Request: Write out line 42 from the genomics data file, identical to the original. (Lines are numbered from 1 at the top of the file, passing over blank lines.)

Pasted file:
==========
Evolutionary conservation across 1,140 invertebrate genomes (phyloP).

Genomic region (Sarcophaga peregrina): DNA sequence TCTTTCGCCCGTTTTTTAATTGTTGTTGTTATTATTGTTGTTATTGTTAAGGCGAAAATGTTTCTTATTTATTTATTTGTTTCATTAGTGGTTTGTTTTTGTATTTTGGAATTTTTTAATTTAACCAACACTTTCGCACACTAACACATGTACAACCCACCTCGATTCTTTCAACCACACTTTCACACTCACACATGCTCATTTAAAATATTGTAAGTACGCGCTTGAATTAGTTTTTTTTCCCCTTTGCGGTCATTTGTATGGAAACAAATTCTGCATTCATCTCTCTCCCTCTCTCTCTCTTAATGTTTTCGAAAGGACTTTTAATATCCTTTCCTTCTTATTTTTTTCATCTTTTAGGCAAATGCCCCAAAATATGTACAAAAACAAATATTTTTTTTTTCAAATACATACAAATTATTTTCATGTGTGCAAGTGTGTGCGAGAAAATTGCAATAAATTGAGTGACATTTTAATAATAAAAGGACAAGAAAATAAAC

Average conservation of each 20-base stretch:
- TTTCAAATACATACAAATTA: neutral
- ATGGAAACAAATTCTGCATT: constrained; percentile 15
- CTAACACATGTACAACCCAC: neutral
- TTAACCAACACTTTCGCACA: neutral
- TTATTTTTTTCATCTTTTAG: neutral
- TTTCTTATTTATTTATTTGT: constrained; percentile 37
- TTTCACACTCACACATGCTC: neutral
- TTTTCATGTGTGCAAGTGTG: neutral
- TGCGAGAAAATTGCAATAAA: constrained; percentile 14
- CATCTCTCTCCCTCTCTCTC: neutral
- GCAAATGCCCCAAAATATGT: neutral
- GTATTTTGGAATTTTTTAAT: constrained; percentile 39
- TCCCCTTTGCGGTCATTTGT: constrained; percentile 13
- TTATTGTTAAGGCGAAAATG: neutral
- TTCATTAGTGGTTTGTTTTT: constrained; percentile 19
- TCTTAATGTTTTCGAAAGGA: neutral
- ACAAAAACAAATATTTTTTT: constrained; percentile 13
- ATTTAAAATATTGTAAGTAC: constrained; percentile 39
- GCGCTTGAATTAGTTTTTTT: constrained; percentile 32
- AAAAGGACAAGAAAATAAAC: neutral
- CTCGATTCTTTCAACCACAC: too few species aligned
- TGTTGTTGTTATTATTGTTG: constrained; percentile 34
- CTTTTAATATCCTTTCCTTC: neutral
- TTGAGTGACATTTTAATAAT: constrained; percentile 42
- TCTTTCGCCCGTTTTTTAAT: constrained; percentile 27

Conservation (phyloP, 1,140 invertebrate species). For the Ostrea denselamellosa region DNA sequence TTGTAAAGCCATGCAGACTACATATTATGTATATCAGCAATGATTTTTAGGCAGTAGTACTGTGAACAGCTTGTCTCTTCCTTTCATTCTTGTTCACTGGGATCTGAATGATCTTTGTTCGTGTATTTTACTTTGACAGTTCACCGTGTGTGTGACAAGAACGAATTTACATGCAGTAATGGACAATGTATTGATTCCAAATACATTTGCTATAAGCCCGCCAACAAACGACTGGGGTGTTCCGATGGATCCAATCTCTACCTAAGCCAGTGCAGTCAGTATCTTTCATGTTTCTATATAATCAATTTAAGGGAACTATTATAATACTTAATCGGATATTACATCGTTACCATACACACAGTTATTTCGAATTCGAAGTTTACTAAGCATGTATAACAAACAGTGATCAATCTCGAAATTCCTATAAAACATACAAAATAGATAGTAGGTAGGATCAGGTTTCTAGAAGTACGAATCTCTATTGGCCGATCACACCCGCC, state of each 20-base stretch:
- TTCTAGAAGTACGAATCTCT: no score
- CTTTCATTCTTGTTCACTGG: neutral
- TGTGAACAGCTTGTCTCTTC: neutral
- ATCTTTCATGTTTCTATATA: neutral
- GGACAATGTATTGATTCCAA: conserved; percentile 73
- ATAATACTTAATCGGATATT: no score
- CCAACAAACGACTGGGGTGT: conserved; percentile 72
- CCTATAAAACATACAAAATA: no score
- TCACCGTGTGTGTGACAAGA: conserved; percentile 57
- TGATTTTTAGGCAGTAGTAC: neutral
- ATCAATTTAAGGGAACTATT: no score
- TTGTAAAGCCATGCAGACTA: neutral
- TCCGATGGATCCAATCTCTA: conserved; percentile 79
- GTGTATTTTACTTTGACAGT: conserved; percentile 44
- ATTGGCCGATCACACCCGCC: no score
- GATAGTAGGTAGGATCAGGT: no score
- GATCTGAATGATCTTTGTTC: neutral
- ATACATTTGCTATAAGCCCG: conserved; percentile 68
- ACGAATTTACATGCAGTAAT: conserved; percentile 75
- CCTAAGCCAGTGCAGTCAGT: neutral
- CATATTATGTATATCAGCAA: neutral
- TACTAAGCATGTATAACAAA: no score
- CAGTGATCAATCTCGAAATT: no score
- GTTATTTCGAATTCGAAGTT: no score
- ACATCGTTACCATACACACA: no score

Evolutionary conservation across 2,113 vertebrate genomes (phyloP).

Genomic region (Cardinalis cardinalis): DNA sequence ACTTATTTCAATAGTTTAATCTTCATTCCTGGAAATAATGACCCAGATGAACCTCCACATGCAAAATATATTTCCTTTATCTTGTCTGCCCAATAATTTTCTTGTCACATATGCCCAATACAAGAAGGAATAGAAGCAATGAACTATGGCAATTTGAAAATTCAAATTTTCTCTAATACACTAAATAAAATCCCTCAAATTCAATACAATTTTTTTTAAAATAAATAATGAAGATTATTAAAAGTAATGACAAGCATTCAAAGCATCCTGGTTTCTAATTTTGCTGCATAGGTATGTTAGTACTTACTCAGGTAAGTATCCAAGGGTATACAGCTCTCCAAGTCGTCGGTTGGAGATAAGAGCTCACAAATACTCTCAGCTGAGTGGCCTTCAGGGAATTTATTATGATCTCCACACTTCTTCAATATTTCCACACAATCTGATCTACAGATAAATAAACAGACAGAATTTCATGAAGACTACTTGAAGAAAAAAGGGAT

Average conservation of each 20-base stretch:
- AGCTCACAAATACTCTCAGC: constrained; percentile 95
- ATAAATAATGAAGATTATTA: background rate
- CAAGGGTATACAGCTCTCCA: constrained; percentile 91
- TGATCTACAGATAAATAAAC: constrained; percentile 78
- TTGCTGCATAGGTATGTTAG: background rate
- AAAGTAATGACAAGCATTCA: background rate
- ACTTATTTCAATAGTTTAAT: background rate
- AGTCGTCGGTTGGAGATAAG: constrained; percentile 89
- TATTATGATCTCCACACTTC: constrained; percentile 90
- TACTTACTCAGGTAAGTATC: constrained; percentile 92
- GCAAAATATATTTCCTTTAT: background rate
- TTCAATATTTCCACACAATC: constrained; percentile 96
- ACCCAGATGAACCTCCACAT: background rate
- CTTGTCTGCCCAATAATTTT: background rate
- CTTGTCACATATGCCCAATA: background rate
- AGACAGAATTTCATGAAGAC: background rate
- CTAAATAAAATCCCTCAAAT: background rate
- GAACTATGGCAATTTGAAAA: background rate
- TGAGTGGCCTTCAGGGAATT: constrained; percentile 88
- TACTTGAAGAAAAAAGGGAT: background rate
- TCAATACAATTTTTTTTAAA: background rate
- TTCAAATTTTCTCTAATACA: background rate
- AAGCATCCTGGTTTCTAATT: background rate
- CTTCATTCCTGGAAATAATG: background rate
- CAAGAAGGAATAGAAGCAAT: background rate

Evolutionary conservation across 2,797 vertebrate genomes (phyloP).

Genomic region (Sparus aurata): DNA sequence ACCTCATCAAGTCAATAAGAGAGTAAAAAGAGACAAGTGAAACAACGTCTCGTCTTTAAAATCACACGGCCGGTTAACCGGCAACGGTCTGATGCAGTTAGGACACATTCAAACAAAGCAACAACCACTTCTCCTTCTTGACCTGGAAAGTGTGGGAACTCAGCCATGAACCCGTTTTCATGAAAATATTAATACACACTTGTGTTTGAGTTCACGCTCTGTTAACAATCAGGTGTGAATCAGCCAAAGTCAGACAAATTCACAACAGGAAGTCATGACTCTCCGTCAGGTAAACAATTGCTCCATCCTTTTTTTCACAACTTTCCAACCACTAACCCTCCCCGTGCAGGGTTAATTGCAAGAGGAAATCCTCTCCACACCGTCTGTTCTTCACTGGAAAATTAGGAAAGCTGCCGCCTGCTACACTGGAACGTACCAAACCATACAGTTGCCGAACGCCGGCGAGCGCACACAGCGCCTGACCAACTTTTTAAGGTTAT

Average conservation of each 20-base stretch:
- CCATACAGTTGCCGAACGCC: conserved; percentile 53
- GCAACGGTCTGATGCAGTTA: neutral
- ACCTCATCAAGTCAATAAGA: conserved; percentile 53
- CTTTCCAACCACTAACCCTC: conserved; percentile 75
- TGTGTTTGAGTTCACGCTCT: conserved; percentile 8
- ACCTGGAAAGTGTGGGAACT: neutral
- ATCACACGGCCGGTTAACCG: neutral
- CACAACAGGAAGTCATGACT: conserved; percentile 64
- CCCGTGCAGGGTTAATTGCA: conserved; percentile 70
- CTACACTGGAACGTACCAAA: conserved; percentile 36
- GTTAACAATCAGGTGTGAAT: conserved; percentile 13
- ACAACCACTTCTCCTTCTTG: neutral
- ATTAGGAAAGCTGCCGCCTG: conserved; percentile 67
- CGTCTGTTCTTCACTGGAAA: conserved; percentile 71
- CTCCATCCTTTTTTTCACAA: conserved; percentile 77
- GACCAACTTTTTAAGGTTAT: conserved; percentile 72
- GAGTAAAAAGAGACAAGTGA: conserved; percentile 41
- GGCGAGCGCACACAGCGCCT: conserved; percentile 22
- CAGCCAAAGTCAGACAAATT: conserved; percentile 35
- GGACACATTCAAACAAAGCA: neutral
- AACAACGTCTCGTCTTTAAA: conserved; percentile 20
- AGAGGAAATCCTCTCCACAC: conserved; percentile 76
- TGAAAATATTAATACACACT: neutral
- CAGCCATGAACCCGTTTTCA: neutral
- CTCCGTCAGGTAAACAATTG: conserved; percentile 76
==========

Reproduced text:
- TCCGATGGATCCAATCTCTA: conserved; percentile 79